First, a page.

Panning for black gold, a global challenge
Exxon, Conoco, Hess and Saudi Aramco address the difficulties they face in satisfying the world's growing thirst for oil.
HOUSTON (CNNMoney.com) -- The oil is out there. The hard part is getting it to consumers.
Oil industry executives and experts are gathering here this week for the Cambridge Energy Research Associates' annual conference, one of the sector's most impressive showings of energy industry clout outside of an OPEC meeting.
The backdrop: Tight supplies and rising demand for crude. As a result, executives said, the industry faces serious challenges getting oil to market.
The consensus among participants at the conference is that the world has enough oil to meet growing demand, but that the industry must focus more attention on harvesting the oil.
"An oil crisis is coming, and sooner than most people think," said John Hess, chief executive of Hess Corp (HES, Fortune 500)., the integrated oil and gas company with 2006 sales of $29 billion. "All oil producers are not investing enough today."
Rising income of consumers has propped up demand even as crude prices have spiked five fold in the past six years. Hess offered some perspective: On a unit-to-unit basis, oil is still about 10 times cheaper than a Starbucks latte.
Runaway growth in oil use in India and China - the two countries are expected to boast a combined 1.2 billion vehicles by 2050, up from 20 million a few years ago - is expected to push demand above supply sometime between 2015 and 2020, Hess said.
"It's not a matter of endowment, it's a matter of investment," he said.
A small but growing number of analysts disagree with Hess' assertion that there is enough oil in the ground. They say production of oil has peaked or will peak soon, followed by a slow but steady period of decline that could cause major social unrest.
Oil executives, while acknowledging that crude deposits are ultimately limited, said that new technologies should keep crude production rising for at least several decades.
"Many perceive the supply challenge as one of scarcity," said Mark Albers, a senior vice president at Exxon Mobil (XOM, Fortune 500). "There is no question oil is a finite resource, but it's far from finished."
Albers pointed to a U.S. government survey saying the world has three trillion barrels of oil left - compared to the one trillion used so far in history.
There's plenty of oil, it's just hard to reach. But much of what remains lies in remote places, Albers noted. He said producers have to work closely with countries that hold a significant chunk of the remaining supplies.
One of those countries, of course, is Saudi Arabia. The head of the Saudi state oil company said his firm is making the necessary investments to increase oil production to 12 million barrels a day by 2009, up from between 9 million and 10 million barrels a day currently.
"The planet is sufficiently endowed with petroleum resources for decades to come," said Abdallah Jum'ah, chief executive of the Saudi Arabian National Oil Company, which pumps about 4 or 5 times the amount of oil as Exxon. "But if the prevailing confusion over energy policy continues, there is considerable risk the expansion of resources will be compromised."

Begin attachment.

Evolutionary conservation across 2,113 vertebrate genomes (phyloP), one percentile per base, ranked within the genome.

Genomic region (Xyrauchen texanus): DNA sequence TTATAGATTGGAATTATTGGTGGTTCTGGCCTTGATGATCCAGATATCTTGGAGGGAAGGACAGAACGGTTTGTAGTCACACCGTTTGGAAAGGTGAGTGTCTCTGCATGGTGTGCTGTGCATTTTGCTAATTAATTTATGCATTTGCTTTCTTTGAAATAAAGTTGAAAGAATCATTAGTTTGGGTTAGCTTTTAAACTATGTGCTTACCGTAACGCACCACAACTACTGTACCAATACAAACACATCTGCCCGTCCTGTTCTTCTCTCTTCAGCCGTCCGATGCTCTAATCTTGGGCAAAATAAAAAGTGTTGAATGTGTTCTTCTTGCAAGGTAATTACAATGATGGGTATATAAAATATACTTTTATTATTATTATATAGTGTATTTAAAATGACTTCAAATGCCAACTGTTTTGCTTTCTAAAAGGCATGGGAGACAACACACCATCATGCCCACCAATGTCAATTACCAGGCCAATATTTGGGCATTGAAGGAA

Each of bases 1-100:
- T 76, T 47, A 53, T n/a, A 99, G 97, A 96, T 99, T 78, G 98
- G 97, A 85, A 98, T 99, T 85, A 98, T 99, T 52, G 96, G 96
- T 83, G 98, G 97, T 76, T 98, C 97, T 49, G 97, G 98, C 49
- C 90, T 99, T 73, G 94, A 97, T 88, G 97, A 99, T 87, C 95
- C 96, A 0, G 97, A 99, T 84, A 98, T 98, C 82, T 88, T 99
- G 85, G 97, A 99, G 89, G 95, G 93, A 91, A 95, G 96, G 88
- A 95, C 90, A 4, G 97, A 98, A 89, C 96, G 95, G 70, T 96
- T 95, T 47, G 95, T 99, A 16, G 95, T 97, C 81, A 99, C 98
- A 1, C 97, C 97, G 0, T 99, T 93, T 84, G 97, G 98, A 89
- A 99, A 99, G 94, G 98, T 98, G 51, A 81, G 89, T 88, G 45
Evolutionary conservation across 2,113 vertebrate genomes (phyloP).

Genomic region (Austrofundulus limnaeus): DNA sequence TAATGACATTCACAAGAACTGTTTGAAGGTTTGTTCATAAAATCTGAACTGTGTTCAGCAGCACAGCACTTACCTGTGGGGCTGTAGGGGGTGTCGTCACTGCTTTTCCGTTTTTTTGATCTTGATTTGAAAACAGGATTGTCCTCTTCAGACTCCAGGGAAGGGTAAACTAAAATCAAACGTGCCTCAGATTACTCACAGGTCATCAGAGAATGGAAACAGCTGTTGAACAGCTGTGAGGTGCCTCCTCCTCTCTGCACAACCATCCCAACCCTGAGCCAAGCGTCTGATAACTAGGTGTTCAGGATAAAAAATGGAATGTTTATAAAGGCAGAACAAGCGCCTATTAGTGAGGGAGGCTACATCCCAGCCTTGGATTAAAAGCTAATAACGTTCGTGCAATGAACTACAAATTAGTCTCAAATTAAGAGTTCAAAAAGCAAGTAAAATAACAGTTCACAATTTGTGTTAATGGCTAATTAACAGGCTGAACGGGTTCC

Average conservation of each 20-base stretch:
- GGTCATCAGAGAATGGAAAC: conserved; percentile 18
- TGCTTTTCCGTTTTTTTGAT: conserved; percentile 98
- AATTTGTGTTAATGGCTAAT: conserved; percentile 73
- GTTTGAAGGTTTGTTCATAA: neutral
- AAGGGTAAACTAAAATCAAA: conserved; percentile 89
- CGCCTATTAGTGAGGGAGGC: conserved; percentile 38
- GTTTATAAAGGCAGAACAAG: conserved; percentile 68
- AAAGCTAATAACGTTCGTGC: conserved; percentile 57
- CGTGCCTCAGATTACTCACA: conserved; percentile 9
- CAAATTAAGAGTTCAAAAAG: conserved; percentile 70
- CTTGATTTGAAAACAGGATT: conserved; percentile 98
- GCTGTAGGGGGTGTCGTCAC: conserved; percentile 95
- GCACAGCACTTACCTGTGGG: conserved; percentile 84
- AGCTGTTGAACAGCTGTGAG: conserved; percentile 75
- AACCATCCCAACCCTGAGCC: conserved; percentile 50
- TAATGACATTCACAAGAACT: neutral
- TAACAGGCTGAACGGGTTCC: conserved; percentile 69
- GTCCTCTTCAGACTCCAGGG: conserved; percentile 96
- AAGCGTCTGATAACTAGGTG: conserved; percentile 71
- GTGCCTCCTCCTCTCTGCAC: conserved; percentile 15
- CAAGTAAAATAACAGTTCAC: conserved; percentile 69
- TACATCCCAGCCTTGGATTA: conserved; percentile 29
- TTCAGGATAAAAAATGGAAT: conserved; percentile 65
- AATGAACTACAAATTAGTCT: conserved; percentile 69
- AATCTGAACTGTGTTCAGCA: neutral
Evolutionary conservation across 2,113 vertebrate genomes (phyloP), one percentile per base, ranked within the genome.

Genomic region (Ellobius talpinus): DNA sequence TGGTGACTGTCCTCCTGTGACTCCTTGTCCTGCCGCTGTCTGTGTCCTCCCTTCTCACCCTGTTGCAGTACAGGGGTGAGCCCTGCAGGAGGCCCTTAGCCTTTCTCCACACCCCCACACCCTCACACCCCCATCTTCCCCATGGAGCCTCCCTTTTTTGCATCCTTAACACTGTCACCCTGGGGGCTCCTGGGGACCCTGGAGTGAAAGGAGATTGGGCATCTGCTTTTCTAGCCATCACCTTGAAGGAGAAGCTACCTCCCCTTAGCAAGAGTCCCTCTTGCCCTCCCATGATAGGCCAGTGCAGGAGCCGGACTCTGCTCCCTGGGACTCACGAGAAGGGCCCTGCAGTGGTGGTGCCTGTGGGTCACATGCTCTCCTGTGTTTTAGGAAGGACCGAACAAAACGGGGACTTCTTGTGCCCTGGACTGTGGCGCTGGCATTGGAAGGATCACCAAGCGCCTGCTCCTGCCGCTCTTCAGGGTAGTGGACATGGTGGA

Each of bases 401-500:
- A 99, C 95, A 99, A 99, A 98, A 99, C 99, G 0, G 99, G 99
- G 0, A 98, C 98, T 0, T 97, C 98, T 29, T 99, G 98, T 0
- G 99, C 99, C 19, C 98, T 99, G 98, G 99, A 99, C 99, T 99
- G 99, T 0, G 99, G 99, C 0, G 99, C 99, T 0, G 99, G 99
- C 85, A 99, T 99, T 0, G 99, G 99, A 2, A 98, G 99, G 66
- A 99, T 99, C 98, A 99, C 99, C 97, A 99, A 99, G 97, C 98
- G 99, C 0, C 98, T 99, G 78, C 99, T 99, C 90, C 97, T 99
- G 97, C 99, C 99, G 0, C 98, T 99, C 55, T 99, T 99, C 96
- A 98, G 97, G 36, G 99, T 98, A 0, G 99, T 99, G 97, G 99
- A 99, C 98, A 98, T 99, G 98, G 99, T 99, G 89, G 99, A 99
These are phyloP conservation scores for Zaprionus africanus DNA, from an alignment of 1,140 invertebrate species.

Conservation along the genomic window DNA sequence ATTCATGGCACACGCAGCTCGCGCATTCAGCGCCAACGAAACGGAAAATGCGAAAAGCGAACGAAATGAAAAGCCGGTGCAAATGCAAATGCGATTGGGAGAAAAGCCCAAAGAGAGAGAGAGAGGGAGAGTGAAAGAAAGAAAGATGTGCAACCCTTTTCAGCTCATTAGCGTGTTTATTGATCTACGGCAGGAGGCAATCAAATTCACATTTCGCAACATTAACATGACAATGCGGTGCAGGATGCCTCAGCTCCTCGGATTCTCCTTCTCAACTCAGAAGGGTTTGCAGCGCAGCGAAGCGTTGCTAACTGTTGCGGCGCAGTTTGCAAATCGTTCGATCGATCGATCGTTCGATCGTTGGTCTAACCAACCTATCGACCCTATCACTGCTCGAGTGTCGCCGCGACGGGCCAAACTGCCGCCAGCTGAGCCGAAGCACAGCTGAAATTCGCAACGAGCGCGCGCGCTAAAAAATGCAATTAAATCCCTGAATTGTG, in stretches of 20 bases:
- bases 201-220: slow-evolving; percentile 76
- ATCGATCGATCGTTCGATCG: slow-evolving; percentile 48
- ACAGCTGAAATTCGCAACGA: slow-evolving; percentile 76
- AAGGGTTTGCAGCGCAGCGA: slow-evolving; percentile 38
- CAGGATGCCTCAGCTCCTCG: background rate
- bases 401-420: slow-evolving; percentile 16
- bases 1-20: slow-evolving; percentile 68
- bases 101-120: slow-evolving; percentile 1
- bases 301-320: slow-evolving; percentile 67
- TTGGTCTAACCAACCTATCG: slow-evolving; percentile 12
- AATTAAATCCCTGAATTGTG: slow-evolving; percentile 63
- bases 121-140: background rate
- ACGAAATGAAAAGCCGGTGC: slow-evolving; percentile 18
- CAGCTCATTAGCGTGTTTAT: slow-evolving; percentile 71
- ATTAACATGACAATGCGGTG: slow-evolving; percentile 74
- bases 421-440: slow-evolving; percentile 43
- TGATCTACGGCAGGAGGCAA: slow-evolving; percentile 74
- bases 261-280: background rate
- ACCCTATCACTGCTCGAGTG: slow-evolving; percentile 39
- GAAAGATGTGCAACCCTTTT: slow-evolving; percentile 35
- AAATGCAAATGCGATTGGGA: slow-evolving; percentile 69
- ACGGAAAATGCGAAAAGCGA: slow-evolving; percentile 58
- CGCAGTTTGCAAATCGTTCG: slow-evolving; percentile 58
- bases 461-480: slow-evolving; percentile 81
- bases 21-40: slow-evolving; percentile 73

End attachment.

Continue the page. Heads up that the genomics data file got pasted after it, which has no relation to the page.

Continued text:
Jum'ah didn't specify which policies he was referring to, but cautioned against putting too much faith in alternative energy.
"There are expectations for an unrealistic development rate for such resources," he said. "The world cannot afford to leave massive quantities of oil in the ground and move to uncertain technologies."
Renewable energy to the rescue? The U.S. government says that, under current policies, renewable energy will only meet 2 to 5 percent of the country's total energy needs by 2030.
But supporters of renewable energy say it could be much higher by then - up to 50 percent - given the right incentives.
Jum'ah said that global warming "demands our most serious attention," but he added that "we cannot afford to abandon fossil fuels." Oil, he said, helps drive economic growth and lifts people out of poverty.
The climate change debate. Other executives were more forceful in pushing the industry to address the climate change challenge.
"The energy industry should be part of the solution, we have the best understanding of the supply chain," said James Mulva, chief executive of ConocoPhillips (COP, Fortune 500), the third largest oil company in the U.S. behind Exxon and Chevron.
If the industry doesn't engage, Mulva said, "we'll lose the option of influencing policy, and our interests could be marginalized."
Mulva chastised the U.S. government for not taking a more active role in dealing with greenhouse gasses. "The U.S. has missed opportunities to show leadership," he said. The United States, unlike those of most other industrialized nations, failed to ratify the Kyoto treaty, the 1997 agreement mandating a reduction in greenhouse gasses.
Nobuo Tanaka, executive director of the International Energy Agency, said a mandatory target to reduce greenhouse gasses may not solve the global warming problem.
Tanaka outlined a plan calling for massive reductions in carbon dioxide emissions from power plants, a big jump in energy efficiency, and a revamping of the vehicle fleet - along with big investments in conventional energy infrastructure.
The plan would be costly - $50 trillion by 2050 - but he said that price tag represents only 1% of the world's projected economic output over that time.
And the investment would cause a reduction in greenhouse gas emissions by at least 50 percent by 2050 - and avoid the most serious effects of global warming such as widespread flooding and drought.